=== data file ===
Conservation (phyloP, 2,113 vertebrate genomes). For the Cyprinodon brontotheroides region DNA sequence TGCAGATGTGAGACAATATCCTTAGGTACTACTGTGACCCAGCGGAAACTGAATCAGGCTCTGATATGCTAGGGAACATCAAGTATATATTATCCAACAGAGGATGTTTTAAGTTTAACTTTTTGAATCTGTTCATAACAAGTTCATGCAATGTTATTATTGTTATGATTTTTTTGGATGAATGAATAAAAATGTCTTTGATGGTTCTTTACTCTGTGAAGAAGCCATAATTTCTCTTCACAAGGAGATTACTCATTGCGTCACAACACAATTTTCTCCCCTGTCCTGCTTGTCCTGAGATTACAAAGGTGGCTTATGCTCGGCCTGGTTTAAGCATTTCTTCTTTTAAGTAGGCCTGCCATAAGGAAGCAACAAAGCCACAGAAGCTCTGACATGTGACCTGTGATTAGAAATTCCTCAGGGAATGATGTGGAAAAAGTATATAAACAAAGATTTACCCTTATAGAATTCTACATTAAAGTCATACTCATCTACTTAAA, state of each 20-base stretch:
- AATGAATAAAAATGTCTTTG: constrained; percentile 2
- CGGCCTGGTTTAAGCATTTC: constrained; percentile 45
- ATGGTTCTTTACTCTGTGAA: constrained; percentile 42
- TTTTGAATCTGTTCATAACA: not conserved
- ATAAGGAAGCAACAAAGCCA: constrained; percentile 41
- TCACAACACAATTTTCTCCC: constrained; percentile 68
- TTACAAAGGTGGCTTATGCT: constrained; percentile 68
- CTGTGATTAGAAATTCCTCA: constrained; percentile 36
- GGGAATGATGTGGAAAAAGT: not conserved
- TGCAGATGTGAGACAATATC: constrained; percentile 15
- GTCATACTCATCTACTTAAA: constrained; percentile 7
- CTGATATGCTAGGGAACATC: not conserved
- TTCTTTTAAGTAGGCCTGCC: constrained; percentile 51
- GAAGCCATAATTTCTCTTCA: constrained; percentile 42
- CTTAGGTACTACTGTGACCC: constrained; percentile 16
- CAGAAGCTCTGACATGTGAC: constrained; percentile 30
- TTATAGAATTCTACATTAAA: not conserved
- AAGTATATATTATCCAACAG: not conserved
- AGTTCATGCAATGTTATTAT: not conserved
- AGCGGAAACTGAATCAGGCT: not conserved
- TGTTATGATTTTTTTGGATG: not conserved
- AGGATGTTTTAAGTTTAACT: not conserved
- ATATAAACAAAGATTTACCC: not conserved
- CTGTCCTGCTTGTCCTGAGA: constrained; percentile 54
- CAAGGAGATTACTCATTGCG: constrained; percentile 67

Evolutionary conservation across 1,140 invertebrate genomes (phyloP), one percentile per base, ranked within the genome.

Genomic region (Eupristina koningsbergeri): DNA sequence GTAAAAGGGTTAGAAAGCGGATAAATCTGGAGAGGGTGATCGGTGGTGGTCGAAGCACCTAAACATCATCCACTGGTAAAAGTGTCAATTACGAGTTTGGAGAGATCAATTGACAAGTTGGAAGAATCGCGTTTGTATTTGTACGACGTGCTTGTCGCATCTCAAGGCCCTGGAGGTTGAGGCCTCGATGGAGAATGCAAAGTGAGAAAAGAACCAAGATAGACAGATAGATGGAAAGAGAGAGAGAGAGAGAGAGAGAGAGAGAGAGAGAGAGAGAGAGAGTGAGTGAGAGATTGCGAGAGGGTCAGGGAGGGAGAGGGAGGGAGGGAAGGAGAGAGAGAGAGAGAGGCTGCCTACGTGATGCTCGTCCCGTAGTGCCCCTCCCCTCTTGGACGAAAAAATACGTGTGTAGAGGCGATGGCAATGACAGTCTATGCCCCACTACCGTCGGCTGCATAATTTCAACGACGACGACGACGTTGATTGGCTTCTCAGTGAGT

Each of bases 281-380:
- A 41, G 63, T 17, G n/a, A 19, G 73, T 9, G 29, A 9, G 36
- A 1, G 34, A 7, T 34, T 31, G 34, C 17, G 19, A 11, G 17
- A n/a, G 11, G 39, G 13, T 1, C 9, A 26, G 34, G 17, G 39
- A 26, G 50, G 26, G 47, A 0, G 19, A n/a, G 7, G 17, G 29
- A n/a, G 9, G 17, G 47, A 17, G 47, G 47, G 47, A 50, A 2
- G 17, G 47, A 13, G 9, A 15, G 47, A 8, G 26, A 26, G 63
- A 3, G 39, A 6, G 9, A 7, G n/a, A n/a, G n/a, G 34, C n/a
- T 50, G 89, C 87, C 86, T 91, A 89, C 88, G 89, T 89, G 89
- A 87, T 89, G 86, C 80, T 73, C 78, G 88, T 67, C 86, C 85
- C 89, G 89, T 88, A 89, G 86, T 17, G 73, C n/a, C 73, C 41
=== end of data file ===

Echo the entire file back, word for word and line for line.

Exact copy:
Conservation (phyloP, 2,113 vertebrate genomes). For the Cyprinodon brontotheroides region DNA sequence TGCAGATGTGAGACAATATCCTTAGGTACTACTGTGACCCAGCGGAAACTGAATCAGGCTCTGATATGCTAGGGAACATCAAGTATATATTATCCAACAGAGGATGTTTTAAGTTTAACTTTTTGAATCTGTTCATAACAAGTTCATGCAATGTTATTATTGTTATGATTTTTTTGGATGAATGAATAAAAATGTCTTTGATGGTTCTTTACTCTGTGAAGAAGCCATAATTTCTCTTCACAAGGAGATTACTCATTGCGTCACAACACAATTTTCTCCCCTGTCCTGCTTGTCCTGAGATTACAAAGGTGGCTTATGCTCGGCCTGGTTTAAGCATTTCTTCTTTTAAGTAGGCCTGCCATAAGGAAGCAACAAAGCCACAGAAGCTCTGACATGTGACCTGTGATTAGAAATTCCTCAGGGAATGATGTGGAAAAAGTATATAAACAAAGATTTACCCTTATAGAATTCTACATTAAAGTCATACTCATCTACTTAAA, state of each 20-base stretch:
- AATGAATAAAAATGTCTTTG: constrained; percentile 2
- CGGCCTGGTTTAAGCATTTC: constrained; percentile 45
- ATGGTTCTTTACTCTGTGAA: constrained; percentile 42
- TTTTGAATCTGTTCATAACA: not conserved
- ATAAGGAAGCAACAAAGCCA: constrained; percentile 41
- TCACAACACAATTTTCTCCC: constrained; percentile 68
- TTACAAAGGTGGCTTATGCT: constrained; percentile 68
- CTGTGATTAGAAATTCCTCA: constrained; percentile 36
- GGGAATGATGTGGAAAAAGT: not conserved
- TGCAGATGTGAGACAATATC: constrained; percentile 15
- GTCATACTCATCTACTTAAA: constrained; percentile 7
- CTGATATGCTAGGGAACATC: not conserved
- TTCTTTTAAGTAGGCCTGCC: constrained; percentile 51
- GAAGCCATAATTTCTCTTCA: constrained; percentile 42
- CTTAGGTACTACTGTGACCC: constrained; percentile 16
- CAGAAGCTCTGACATGTGAC: constrained; percentile 30
- TTATAGAATTCTACATTAAA: not conserved
- AAGTATATATTATCCAACAG: not conserved
- AGTTCATGCAATGTTATTAT: not conserved
- AGCGGAAACTGAATCAGGCT: not conserved
- TGTTATGATTTTTTTGGATG: not conserved
- AGGATGTTTTAAGTTTAACT: not conserved
- ATATAAACAAAGATTTACCC: not conserved
- CTGTCCTGCTTGTCCTGAGA: constrained; percentile 54
- CAAGGAGATTACTCATTGCG: constrained; percentile 67

Evolutionary conservation across 1,140 invertebrate genomes (phyloP), one percentile per base, ranked within the genome.

Genomic region (Eupristina koningsbergeri): DNA sequence GTAAAAGGGTTAGAAAGCGGATAAATCTGGAGAGGGTGATCGGTGGTGGTCGAAGCACCTAAACATCATCCACTGGTAAAAGTGTCAATTACGAGTTTGGAGAGATCAATTGACAAGTTGGAAGAATCGCGTTTGTATTTGTACGACGTGCTTGTCGCATCTCAAGGCCCTGGAGGTTGAGGCCTCGATGGAGAATGCAAAGTGAGAAAAGAACCAAGATAGACAGATAGATGGAAAGAGAGAGAGAGAGAGAGAGAGAGAGAGAGAGAGAGAGAGAGAGAGTGAGTGAGAGATTGCGAGAGGGTCAGGGAGGGAGAGGGAGGGAGGGAAGGAGAGAGAGAGAGAGAGGCTGCCTACGTGATGCTCGTCCCGTAGTGCCCCTCCCCTCTTGGACGAAAAAATACGTGTGTAGAGGCGATGGCAATGACAGTCTATGCCCCACTACCGTCGGCTGCATAATTTCAACGACGACGACGACGTTGATTGGCTTCTCAGTGAGT

Each of bases 281-380:
- A 41, G 63, T 17, G n/a, A 19, G 73, T 9, G 29, A 9, G 36
- A 1, G 34, A 7, T 34, T 31, G 34, C 17, G 19, A 11, G 17
- A n/a, G 11, G 39, G 13, T 1, C 9, A 26, G 34, G 17, G 39
- A 26, G 50, G 26, G 47, A 0, G 19, A n/a, G 7, G 17, G 29
- A n/a, G 9, G 17, G 47, A 17, G 47, G 47, G 47, A 50, A 2
- G 17, G 47, A 13, G 9, A 15, G 47, A 8, G 26, A 26, G 63
- A 3, G 39, A 6, G 9, A 7, G n/a, A n/a, G n/a, G 34, C n/a
- T 50, G 89, C 87, C 86, T 91, A 89, C 88, G 89, T 89, G 89
- A 87, T 89, G 86, C 80, T 73, C 78, G 88, T 67, C 86, C 85
- C 89, G 89, T 88, A 89, G 86, T 17, G 73, C n/a, C 73, C 41